What I realized then in that Taqueria is that I could no longer hear “Look Into Your Own Mind” the way that I first heard it in 2013, or even the way I heard it in 2016 when I Liked it on Spotify. I had a freshly open heart to ambient music in 2013. I was at that point in my life just getting the hang of being chill about stuff as a concept, and learning how to love music that didn’t demand complete investment from the listener was part of that process. I was also not unrelatedly just starting to appreciate music that was, in Barwick’s words, “just pretty”. Nepenthe fit right in with my parallel interest in chillwave (see DU#9), folk (see DU#8), shoegaze (see DU#29), and even in my taste in metal in those years (see DU#16). When I see the red of Nepenthe’s cover I can’t help be see the echo of Deafheaven’s Sunbather1. In this light I found Barwick’s music moving beyond words. Listening to Nepenthe and accepting it as beautiful gave me the relief of letting the weight of snobbery I’d shouldered for years fall away.
In 2016 I had a more utilitarian relationship with “Look Into Your Own Mind”. As you may recall, 2016 was STRESSFUL. I Liked the track long before the year reached its dizzying climax but I don’t doubt that I Liked it because I found it soothing. And to be certain it is a satisfying piece of music. A piano reduction wouldn’t capture the gorgeous texture of the strings and Barwick’s harmonies, but the track isn’t built on air. In the last entry I wrote about how “Mercy.1” used a downward resolution to sound menacing and imposing (see DU#37). “Look Into Your Own Mind” on the other hand uses a downward resolution to feel like earth’s largest and fuzziest electric blanket. The more layers that Barwick adds, both to the gently descending bass line and the formless cluster up top, the thicker that blanket wraps around you until the song drifts off into contended silence.
The problem with using music as a sedative is that the dosage eventually wears off. In her 2013 review of Nepenthe for Pitchfork Lindsay Zoladz described Julianna Barwick’s music as “the aural equivalent of an airplane ride through a cloud”. These days I hear more of the airplane than the clouds. Although I still enjoy the track as part of the flow of Nepenthe, when I listen to the song by itself the music is crowded out by the structures that serve it to me. I’ve written before about how crucial ambient music has been to Spotify’s relaxation-oriented playlists (see DU#12) and nothing in “Look Into Your Own Mind” complicates that proximity to corporate strategy. It didn’t surprise me in 2021 that Barwick got lumped into the Samuel McLemore’s airing of ambient grievances in Tone Glow. The social context for music that aims to sooth, relax, and placate its listener is vastly different after a decade of digital streaming platforms leveraging those sensations toward ever-increasing audience capture. An airline would be so lucky to have music as well composed as Barwick’s playing before take-off, but they’d still charge you an arm for legroom.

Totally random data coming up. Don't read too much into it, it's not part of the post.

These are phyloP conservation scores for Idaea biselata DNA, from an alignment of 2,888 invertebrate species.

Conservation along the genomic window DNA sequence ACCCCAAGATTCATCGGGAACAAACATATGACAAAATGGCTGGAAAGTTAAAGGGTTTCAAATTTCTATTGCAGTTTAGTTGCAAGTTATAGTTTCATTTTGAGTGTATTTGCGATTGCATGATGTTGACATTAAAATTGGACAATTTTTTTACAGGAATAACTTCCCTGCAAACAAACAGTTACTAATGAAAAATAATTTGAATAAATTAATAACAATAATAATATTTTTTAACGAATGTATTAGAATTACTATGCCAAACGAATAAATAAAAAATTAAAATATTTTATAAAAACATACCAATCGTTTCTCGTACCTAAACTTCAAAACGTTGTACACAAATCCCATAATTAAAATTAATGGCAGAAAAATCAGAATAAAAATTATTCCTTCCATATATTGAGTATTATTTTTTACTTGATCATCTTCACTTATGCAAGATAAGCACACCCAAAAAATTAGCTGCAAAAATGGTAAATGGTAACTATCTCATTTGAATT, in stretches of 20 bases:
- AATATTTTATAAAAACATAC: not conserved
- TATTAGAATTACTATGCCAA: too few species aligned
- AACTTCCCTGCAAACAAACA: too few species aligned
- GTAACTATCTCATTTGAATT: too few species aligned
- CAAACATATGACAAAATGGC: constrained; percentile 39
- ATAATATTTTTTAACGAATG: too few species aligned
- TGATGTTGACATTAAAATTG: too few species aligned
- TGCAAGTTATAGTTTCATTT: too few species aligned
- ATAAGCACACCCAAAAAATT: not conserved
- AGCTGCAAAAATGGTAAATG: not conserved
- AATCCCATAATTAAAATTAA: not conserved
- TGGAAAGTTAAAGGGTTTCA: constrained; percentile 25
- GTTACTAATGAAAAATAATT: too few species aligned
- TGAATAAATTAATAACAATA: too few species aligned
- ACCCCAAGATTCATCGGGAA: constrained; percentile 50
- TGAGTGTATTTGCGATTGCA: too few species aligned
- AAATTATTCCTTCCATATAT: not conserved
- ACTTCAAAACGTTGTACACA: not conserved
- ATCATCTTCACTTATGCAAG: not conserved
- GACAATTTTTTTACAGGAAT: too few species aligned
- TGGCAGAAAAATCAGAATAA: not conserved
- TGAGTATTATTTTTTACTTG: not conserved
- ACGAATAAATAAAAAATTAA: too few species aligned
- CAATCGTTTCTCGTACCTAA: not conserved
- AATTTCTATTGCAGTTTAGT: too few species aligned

When I look into my mind to see how I feel about “Look Into Your Own Mind” I see a lot of clutter and debris. It takes work and time for me to move this junk away and give the song an honest look without my self-imposed sadness. Once I have a clear line of sight I can acknowledge that yes, it is quite pretty. But is it pretty enough to justify the intellectual effort? Find out below on the Drumming Upstream Leaderboard.
Assessing a piece with as light a touch as “Look Into Your Own Mind” is surprisingly complicated. How exactly do you weigh its merits against heavy metal and hip-hop, or even other ambient music with stronger forces of personality. Luckily, again, I have another Barwick composition to compare it to. “Look Into Your Own Mind” does not stand up well against “One Half”. The latter, while just as difficult to pin down and just as calibrated toward passive listening, is a much more involved composition with appropriately richer rewards. Nothing on this track reaches the same height as the experience of hearing Barwick and her choir reach their full three part counterpoint, and nothing provokes as much thought as the sentence fragments of Barwick’s lyrics. This caps “Look Into Your Own Mind” at 29th at best, and I’m happy to let it drift a few spots further down to 33rd for now. It’s pleasant enough, but pleasant is no longer enough for me.
The Current Top Ten
Thank you for reading. Last year I ended the first season of Drumming Upstream by talking about death. This year, I’d like to talk about love. In the Season 2 Finale of Drumming Upstream I’ll return to the drum set for a song by Mitski. Until then, have a great week!
Deafheaven will appear in Drumming Upstream eventually.